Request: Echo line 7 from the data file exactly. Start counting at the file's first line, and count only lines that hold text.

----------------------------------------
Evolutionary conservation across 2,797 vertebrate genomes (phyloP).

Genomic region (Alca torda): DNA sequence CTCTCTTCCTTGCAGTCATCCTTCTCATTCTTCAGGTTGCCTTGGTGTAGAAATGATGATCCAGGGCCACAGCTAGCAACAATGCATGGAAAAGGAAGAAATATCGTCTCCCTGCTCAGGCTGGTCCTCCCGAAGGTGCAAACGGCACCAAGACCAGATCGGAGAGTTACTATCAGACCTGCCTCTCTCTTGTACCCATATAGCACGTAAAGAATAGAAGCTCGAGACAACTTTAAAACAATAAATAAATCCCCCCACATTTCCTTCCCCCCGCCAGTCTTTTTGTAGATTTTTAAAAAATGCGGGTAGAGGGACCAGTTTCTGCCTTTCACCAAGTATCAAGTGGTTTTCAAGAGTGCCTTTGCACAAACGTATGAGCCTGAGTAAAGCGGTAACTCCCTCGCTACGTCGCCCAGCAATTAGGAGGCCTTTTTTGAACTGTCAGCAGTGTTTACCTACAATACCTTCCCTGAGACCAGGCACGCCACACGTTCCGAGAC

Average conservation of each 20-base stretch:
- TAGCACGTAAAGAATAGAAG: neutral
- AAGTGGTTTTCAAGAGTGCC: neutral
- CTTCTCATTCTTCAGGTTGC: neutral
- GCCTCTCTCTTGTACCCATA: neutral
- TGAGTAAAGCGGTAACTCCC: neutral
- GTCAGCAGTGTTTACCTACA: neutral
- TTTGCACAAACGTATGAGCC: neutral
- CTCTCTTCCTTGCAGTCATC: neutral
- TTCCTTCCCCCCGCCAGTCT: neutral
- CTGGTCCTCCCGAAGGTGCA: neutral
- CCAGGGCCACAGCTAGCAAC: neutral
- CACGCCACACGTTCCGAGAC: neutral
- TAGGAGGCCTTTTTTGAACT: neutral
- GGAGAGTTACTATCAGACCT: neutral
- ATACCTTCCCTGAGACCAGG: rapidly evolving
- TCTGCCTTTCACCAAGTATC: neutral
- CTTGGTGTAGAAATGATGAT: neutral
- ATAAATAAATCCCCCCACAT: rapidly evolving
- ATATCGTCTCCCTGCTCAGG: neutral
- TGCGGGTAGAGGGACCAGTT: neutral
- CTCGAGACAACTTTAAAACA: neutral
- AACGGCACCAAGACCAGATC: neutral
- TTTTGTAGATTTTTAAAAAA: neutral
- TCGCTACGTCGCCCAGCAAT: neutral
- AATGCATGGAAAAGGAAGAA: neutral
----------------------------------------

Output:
- GCCTCTCTCTTGTACCCATA: neutral